La Fontana di Trevi
Rome’s Trevi Fountain lies at the convergence of three roads (tre vie, in Italian, from which its name is derived), is the endpoint of two ancient aqueducts, Aqua Virgo and Acqua Vergine, and was the site of an ancient Roman city water source.
Constructed in 19 BC, the aqueducts are said to have been named for a beautiful virgin who led thirsty soldiers to a spring that once existed at the very same spot. The aqueduct provided a vital source of water for the bustling center of Rome and its many public baths.
The Trevi Fountain, which was built in the 1700s, is perhaps one of Rome’s most iconic structures. It is built of the same material (travertine stone) as the Colosseum. It has appeared in films like Fellini’s La Dolce Vita.
Much like the Sagrada Família church in Barcelona, the original architect of the Trevi Fountain, Nicola Salvi, died before he could ever live to see his plan come to fruition. In 1730, when Pope Clement XII ordered a competition to find an architect for the fountain, Salvi lost to competitor Alessandro Galilei.
However, the citizens of Rome decried the fact that a Florentine had won, and ultimately the project’s commission went to Salvi. Construction began in 1732, and Salvi died in 1751. Following his death, sculptor Pietro Bracci oversaw the progress until its completion in 1762.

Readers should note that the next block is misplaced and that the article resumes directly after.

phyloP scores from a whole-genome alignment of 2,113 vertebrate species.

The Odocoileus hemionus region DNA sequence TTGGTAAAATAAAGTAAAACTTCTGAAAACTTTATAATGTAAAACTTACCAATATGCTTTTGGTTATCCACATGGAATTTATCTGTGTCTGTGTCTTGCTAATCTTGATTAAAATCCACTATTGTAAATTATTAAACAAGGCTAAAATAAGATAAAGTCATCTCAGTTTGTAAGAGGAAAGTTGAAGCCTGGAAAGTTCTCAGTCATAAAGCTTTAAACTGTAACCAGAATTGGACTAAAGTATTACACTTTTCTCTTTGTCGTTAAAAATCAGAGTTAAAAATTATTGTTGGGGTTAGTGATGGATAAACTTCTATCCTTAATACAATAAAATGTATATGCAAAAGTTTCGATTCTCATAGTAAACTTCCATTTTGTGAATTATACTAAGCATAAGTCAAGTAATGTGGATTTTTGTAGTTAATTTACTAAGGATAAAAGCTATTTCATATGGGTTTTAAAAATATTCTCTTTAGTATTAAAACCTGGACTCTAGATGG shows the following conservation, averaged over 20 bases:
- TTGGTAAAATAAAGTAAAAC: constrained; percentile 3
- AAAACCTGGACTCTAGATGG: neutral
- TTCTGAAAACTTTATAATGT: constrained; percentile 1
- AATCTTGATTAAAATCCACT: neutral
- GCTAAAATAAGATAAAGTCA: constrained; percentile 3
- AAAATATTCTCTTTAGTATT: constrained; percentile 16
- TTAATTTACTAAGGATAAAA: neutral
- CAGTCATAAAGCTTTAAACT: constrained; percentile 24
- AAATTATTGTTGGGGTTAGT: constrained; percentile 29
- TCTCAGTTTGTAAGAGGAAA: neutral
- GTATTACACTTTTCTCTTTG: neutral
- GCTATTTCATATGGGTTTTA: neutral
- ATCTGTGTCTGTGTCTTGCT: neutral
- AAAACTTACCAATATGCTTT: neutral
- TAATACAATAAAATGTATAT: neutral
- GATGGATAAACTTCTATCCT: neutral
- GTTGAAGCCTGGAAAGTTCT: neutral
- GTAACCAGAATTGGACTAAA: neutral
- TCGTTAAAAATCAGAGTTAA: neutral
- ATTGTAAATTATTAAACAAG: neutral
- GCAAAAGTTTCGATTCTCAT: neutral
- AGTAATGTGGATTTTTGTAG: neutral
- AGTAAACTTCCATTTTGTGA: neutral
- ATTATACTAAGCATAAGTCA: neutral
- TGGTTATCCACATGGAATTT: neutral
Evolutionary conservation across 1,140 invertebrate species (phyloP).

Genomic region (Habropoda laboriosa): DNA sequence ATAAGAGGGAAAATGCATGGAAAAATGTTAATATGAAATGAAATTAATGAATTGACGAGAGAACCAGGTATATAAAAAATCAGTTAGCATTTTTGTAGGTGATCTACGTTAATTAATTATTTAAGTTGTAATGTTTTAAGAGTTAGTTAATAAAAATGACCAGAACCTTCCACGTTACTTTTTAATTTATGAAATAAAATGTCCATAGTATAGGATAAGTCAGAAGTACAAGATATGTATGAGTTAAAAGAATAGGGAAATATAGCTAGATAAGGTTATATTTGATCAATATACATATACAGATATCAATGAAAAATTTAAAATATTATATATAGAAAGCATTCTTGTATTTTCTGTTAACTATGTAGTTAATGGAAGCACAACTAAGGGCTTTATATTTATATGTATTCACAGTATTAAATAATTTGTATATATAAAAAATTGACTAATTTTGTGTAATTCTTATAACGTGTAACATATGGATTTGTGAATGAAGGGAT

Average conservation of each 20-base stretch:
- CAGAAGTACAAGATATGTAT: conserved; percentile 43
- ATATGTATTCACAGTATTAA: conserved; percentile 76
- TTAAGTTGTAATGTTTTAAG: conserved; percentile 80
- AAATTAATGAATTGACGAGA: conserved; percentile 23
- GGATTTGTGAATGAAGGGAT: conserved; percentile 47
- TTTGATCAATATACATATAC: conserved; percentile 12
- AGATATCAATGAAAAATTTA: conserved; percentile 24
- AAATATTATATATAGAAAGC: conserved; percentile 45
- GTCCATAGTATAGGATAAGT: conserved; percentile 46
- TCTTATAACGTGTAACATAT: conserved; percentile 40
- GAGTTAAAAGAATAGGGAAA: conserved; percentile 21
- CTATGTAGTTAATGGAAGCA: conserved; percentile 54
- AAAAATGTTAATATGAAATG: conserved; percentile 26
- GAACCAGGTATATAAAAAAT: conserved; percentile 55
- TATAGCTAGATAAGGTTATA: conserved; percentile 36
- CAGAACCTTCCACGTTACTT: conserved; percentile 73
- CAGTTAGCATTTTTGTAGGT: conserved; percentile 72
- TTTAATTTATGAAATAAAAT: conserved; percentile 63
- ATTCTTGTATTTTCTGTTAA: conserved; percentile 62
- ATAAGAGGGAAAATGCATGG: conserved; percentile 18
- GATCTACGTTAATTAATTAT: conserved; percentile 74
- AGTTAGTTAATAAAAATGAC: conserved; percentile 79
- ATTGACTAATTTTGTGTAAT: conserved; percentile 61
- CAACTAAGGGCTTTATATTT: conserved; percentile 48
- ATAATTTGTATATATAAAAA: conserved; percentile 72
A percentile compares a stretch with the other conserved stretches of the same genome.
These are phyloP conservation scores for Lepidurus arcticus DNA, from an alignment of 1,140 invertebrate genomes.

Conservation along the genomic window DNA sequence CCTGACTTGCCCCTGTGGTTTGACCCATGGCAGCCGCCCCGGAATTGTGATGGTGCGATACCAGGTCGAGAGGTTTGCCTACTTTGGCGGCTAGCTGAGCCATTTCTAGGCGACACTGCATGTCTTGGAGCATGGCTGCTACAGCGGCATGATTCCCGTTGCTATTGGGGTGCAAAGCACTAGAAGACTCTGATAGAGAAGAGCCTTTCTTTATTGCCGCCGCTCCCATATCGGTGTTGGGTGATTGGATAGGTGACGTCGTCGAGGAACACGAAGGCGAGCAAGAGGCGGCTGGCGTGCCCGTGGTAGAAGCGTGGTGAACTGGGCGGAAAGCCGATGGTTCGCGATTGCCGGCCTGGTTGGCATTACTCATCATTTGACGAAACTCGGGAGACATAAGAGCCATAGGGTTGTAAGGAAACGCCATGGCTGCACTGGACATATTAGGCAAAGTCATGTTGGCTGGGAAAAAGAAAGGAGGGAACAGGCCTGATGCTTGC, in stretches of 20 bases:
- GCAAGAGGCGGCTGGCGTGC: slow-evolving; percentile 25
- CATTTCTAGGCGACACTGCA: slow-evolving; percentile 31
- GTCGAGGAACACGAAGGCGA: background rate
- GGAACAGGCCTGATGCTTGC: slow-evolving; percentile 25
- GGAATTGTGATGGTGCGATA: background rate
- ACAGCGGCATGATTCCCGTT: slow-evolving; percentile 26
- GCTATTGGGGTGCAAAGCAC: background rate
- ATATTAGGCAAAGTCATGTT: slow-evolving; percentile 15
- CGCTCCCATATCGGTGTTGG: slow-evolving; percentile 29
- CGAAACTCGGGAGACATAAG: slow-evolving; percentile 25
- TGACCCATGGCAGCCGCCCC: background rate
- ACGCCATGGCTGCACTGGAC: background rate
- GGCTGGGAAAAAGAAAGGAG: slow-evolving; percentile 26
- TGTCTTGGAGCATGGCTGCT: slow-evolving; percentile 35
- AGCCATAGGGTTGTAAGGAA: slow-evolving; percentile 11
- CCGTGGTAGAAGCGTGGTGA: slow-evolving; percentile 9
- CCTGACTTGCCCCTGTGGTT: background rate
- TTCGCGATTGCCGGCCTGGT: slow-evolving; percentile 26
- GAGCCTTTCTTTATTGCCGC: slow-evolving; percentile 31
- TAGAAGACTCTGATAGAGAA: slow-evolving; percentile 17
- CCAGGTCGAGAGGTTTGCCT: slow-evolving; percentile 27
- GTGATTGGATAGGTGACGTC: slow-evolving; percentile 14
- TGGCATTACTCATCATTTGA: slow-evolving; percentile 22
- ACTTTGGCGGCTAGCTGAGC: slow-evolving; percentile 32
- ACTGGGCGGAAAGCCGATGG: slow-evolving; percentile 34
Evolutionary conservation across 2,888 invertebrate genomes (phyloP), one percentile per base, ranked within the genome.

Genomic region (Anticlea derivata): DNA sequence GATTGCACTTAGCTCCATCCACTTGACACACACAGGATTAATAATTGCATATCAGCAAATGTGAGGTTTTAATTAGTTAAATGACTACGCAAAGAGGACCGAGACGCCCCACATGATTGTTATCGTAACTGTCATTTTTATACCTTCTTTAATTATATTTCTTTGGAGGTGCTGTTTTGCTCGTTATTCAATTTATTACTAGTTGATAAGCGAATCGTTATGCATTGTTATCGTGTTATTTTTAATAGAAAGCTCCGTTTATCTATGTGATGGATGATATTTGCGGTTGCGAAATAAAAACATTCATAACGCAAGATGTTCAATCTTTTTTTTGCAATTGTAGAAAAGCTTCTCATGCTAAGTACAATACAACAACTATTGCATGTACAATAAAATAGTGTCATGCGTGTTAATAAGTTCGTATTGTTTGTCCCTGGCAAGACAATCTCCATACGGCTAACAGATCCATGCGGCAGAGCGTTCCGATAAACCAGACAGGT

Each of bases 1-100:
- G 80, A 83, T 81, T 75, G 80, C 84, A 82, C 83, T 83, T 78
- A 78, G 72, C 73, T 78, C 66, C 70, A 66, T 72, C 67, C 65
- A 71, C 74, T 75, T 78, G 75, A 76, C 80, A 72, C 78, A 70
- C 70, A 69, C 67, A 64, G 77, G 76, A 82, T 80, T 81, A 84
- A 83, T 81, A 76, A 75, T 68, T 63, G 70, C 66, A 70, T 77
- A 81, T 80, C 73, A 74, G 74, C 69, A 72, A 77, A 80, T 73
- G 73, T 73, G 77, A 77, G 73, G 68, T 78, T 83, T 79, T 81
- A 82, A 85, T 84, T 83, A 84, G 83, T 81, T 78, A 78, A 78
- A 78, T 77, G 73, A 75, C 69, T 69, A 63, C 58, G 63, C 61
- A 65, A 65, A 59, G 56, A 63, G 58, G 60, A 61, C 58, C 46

It is said that during the fountain’s construction, a local barber was constantly annoyed by the noise and debris. Day in and day out, he’d pester Salvi with his dismay. Spitefully, Salvi erected the “Ace of Cups” sculpture at the left of the fountain so that the barber would never have a view of the masterpiece once it was completed.
The 1954 movie Three Coins in the Fountain established the tradition of tossing spare change into the Trevi Fountain.
Legend has it that one coin thrown with the right hand over the left shoulder will guarantee you a safe return to Rome in the future, while a second coin will have your return met with romance. And a third? The wisher would be granted a Roman wedding.
Wishes aside, since 2006 the Roman Catholic charity Caritas has sorted through the roughly €3,000 a day and used it for food and social programs worldwide.
Ci vediamo lì !